Format

Send to

Choose Destination
Cell Rep. 2017 Jun 20;19(12):2544-2556. doi: 10.1016/j.celrep.2017.05.087.

Extensive Proliferation of Human Cancer Cells with Ever-Shorter Telomeres.

Author information

1
Children's Cancer Research Unit, The Children's Hospital at Westmead, University of Sydney, Westmead, NSW 2145, Australia.
2
Telomere Length Regulation Unit, Children's Medical Research Institute, University of Sydney, Westmead, NSW 2145, Australia.
3
Cancer Research Unit, Children's Medical Research Institute, University of Sydney, Westmead, NSW 2145, Australia.
4
Cancer Cell Immortality Group, Adult Cancer Program, Prince of Wales Clinical School, University of New South Wales, Randwick, NSW 2052, Australia.
5
Bioinformatics Unit, Children's Medical Research Institute, University of Sydney, Westmead, NSW 2145, Australia.
6
Cancer Center, School of Medicine, Texas Tech University Health Sciences Center, Lubbock, TX 79430, USA; Department of Cell Biology and Biochemistry, School of Medicine, Texas Tech University Health Sciences Center, Lubbock, TX 79430, USA; Department of Internal Medicine, School of Medicine, Texas Tech University Health Sciences Center, Lubbock, TX 79430, USA; Department of Pediatrics, School of Medicine, Texas Tech University Health Sciences Center, Lubbock, TX 79430, USA.
7
Children's Cancer Institute, Lowy Cancer Research Centre, University of New South Wales Australia, Randwick, NSW 2031, Australia.
8
Children's Cancer Research Unit, The Children's Hospital at Westmead, University of Sydney, Westmead, NSW 2145, Australia; Cancer Research Unit, Children's Medical Research Institute, University of Sydney, Westmead, NSW 2145, Australia.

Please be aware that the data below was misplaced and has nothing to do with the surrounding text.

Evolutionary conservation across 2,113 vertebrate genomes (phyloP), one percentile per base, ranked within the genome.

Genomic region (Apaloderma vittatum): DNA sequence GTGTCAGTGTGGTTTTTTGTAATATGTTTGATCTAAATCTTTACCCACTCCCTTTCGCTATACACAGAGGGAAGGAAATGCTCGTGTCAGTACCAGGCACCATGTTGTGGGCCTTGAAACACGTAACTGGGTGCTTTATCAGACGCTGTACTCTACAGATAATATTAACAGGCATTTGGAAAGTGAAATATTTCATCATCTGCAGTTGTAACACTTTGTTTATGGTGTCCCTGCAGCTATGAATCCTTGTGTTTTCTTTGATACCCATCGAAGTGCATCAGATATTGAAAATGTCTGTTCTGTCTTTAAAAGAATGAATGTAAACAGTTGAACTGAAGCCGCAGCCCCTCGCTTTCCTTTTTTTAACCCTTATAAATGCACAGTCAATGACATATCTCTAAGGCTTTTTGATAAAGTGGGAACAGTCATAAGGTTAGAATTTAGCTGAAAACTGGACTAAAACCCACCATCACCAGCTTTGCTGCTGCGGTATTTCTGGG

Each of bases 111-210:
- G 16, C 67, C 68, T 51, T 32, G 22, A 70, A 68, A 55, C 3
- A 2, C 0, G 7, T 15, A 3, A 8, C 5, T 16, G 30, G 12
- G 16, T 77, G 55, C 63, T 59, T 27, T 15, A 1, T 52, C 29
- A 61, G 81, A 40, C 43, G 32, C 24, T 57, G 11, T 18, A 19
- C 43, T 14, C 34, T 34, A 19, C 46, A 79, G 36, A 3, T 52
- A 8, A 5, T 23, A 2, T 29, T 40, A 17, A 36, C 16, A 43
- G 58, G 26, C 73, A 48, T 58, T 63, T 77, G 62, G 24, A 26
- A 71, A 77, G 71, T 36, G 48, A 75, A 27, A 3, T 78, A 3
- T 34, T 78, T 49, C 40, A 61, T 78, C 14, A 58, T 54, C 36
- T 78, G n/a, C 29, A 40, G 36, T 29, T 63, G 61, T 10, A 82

9
Cancer Research Unit, Children's Medical Research Institute, University of Sydney, Westmead, NSW 2145, Australia. Electronic address: rreddel@cmri.org.au.

Abstract

Acquisition of replicative immortality is currently regarded as essential for malignant transformation. This is achieved by activating a telomere lengthening mechanism (TLM), either telomerase or alternative lengthening of telomeres, to counter normal telomere attrition. However, a substantial proportion of some cancer types, including glioblastomas, liposarcomas, retinoblastomas, and osteosarcomas, are reportedly TLM-negative. As serial samples of human tumors cannot usually be obtained to monitor telomere length changes, it has previously been impossible to determine whether tumors are truly TLM-deficient, there is a previously unrecognized TLM, or the assay results are false-negative. Here, we show that a subset of high-risk neuroblastomas (with āˆ¼50% 5-year mortality) lacked significant TLM activity. Cancer cells derived from these highly aggressive tumors initially had long telomeres andĀ proliferated for >200 population doublings with ever-shorter telomeres. This indicates that prevention of telomere shortening is not always required for oncogenesis, which has implications for inhibiting TLMs for cancer therapy.

KEYWORDS:

alternative lengthening of telomeres; ever-shorter telomeres; neuroblastoma; telomerase; telomeres

PMID:
28636942
DOI:
10.1016/j.celrep.2017.05.087
[Indexed for MEDLINE]
Free full text

Supplemental Content

Full text links

Icon for Elsevier Science
Loading ...
Support Center